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THU0419 A novel technique to quantify bone erosions in patients with rheumatoid diseases using high-resolution PQCT images
  1. D. Toepfer1,
  2. S. Finzel2,
  3. O. Museyko1,
  4. G. Schett2,
  5. K. Engelke1
  1. 1Institute of Medical Physics, University of Erlangen-Nuremberg
  2. 2Department of Internal Medicine 3, University Clinic of Erlangen-Nuremberg, Erlangen, Germany

Abstract

Background Currently, radiographs are used to semi-quantitatively assess bone destruction in patients with rheumatoid and psoriatic arthritis. However, an exact quantification of bone erosions may be important for evaluating disease activity and treatment efficacy. Based on high-resolution peripheral QCT (hr-pQCT) we developed a new segmentation technique, allowing the quantification of volume and shape of bone erosions.

Objectives To develop a new technique for semiautomatic 3D segmentation and quantification of volume, surface area and shape of erosions in in-vivo images of the metacarpophalangeal (MCP) joints of patients with RA.

Methods High resolution peripheral quantitative CT images from 25 RA patients (mean age ± SD 54.2±13.7 years) were acquired on an XtremeCT scanner (Scanco Switzerland) with an isotropic voxel size of 82μm. The scans covered 3cm. Erosions were quantified in second to fourth MCP joint. The 3D segmentation consisted of the following steps: 1. automatic 3D segmentation of the periosteal bone surface 2. placement of a seed point in each erosion, 3. automatic 3D segmentation of each erosion including the separation with the marrow space and the protrusion of the cortex (to differentiate erosions from cysts). 4. interactive corrections when necessary. Here we report initial intra-operator analysis precision results determined for erosion volume, surface area and sphericity of 56 erosions detected in the 25 patients.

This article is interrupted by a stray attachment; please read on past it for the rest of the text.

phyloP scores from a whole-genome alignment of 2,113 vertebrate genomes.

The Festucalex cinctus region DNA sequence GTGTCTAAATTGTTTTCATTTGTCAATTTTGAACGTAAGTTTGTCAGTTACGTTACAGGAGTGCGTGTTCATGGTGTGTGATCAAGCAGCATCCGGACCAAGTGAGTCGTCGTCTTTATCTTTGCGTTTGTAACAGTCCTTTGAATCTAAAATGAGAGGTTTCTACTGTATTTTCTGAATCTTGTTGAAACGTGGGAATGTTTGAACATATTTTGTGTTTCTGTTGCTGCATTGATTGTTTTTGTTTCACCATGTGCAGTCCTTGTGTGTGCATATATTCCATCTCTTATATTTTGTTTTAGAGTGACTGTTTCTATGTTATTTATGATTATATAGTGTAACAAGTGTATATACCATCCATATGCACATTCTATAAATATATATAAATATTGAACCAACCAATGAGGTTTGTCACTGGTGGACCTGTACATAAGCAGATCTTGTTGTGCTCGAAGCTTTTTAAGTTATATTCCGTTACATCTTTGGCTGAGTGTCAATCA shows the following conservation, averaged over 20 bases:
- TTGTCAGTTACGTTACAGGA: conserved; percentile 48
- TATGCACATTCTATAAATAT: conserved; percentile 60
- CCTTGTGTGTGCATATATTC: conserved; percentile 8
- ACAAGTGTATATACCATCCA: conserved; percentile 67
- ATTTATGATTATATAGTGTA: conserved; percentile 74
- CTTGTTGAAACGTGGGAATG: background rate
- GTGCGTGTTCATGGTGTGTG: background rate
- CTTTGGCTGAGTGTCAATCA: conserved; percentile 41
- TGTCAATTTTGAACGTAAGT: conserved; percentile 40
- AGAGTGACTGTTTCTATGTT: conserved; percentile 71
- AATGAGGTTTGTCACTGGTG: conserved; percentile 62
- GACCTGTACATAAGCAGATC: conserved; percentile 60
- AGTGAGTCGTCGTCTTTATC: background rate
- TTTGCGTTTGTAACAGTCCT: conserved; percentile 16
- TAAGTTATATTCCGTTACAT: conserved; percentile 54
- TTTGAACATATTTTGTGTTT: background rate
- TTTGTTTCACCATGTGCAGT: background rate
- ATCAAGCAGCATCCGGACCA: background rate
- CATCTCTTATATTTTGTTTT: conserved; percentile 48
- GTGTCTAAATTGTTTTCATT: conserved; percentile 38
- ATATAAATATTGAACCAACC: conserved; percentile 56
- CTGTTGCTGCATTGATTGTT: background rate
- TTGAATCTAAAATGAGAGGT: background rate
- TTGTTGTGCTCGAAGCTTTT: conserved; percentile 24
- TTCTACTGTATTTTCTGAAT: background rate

Results The figure shows two multi-planar reformations of a segmented erosion. Mean (min/max) values for volume, surface area and sphericity were 7.4mm3 (0.37mm3/54.7mm3), 31.1mm2 (3.48mm2/159.0mm2) and 0.58 (0.39/0.72). Manual correction was necessary for 27 erosions, in particular if the boundary between erosion and marrow space was ambiguous. The analysis was repeated three times by the same operator. Root mean squares of coefficients of variation (rmsCV) were 4.1%, 4.7% and 2.5% for volume, surface area and sphericity. Root mean squares of standard deviations (rmsSD) were 0.35mm3, 2.15mm2 and 0.01. The rmsCV was dominated by 4 manually edited erosions, which were rather small (<4.3mm3). Exclusion of these 4 improved the rmsCV to 2.3%, 3.3% and 2.2%.

Conclusions Compared to standard CT and MRI imaging techniques, HR-pQCT provides improved spatial resolution and may become a preferred modality to quantify erosions in RA. For these scans we developed a semiautomatic image analysis technique, with which in addition to a precise measurement of the volume of the erosions an assessment of their shape is provided. Potential limitations are an accurate quantification of large erosions that are difficult to separate from bone marrow as well as vast deteriorations of the periosteal surface present in advanced RA. While HR-pQCT currently offers the best spatial resolution for 3D in-vivo imaging of the hands, the scan range is limited and scan times are rather long (approx. 5 min) with the consequence of frequent movement artifacts.

Disclosure of Interest None Declared

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